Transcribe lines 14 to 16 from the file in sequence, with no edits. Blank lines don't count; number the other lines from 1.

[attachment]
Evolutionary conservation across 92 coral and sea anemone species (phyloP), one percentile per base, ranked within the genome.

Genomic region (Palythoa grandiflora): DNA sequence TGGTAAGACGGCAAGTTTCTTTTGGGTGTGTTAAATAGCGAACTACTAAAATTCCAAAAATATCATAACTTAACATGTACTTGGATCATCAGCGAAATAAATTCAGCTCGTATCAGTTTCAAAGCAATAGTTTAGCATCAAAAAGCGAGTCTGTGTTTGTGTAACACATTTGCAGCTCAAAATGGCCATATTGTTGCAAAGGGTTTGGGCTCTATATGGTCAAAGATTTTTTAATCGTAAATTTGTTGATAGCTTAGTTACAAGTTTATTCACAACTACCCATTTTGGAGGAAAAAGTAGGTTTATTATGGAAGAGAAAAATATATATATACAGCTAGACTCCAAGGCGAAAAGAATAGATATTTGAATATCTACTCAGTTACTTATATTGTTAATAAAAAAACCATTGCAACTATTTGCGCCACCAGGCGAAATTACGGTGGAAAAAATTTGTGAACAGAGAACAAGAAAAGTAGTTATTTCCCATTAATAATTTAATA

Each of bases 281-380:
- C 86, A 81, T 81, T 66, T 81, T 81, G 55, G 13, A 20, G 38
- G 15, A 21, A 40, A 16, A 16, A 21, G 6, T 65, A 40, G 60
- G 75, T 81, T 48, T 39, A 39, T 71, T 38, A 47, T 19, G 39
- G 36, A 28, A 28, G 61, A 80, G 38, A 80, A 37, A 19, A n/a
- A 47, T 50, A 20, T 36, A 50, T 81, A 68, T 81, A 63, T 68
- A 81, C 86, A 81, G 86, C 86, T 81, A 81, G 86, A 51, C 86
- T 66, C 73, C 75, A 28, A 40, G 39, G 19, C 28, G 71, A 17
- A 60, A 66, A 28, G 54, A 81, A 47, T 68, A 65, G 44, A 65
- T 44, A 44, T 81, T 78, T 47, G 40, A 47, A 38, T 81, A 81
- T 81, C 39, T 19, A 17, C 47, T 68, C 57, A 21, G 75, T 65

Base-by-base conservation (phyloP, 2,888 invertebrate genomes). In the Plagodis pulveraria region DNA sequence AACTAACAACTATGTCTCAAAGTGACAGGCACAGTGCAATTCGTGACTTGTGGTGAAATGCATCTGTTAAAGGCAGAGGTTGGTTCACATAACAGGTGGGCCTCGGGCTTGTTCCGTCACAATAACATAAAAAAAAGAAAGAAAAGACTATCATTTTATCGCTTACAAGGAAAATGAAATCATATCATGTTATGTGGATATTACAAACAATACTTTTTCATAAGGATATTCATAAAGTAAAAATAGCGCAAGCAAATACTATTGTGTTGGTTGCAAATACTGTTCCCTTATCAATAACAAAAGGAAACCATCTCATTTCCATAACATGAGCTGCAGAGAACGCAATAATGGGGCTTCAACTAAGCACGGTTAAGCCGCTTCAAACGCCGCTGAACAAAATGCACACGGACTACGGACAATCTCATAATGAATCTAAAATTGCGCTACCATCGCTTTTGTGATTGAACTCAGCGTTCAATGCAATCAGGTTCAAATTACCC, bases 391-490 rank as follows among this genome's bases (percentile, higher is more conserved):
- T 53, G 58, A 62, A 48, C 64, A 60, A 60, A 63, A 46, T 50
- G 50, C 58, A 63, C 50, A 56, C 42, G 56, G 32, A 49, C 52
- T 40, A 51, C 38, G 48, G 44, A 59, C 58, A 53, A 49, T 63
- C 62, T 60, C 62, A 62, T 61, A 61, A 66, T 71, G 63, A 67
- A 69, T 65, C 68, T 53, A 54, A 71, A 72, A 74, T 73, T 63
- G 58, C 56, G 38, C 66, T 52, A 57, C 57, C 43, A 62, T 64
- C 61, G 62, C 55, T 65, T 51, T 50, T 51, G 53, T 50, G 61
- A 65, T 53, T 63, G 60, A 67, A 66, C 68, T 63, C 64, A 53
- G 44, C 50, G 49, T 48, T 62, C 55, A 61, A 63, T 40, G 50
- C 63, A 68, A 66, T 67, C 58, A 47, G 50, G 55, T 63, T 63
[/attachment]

Base-by-base conservation (phyloP, 2,888 invertebrate genomes). In the Plagodis pulveraria region DNA sequence AACTAACAACTATGTCTCAAAGTGACAGGCACAGTGCAATTCGTGACTTGTGGTGAAATGCATCTGTTAAAGGCAGAGGTTGGTTCACATAACAGGTGGGCCTCGGGCTTGTTCCGTCACAATAACATAAAAAAAAGAAAGAAAAGACTATCATTTTATCGCTTACAAGGAAAATGAAATCATATCATGTTATGTGGATATTACAAACAATACTTTTTCATAAGGATATTCATAAAGTAAAAATAGCGCAAGCAAATACTATTGTGTTGGTTGCAAATACTGTTCCCTTATCAATAACAAAAGGAAACCATCTCATTTCCATAACATGAGCTGCAGAGAACGCAATAATGGGGCTTCAACTAAGCACGGTTAAGCCGCTTCAAACGCCGCTGAACAAAATGCACACGGACTACGGACAATCTCATAATGAATCTAAAATTGCGCTACCATCGCTTTTGTGATTGAACTCAGCGTTCAATGCAATCAGGTTCAAATTACCC, bases 391-490 rank as follows among this genome's bases (percentile, higher is more conserved):
- T 53, G 58, A 62, A 48, C 64, A 60, A 60, A 63, A 46, T 50
- G 50, C 58, A 63, C 50, A 56, C 42, G 56, G 32, A 49, C 52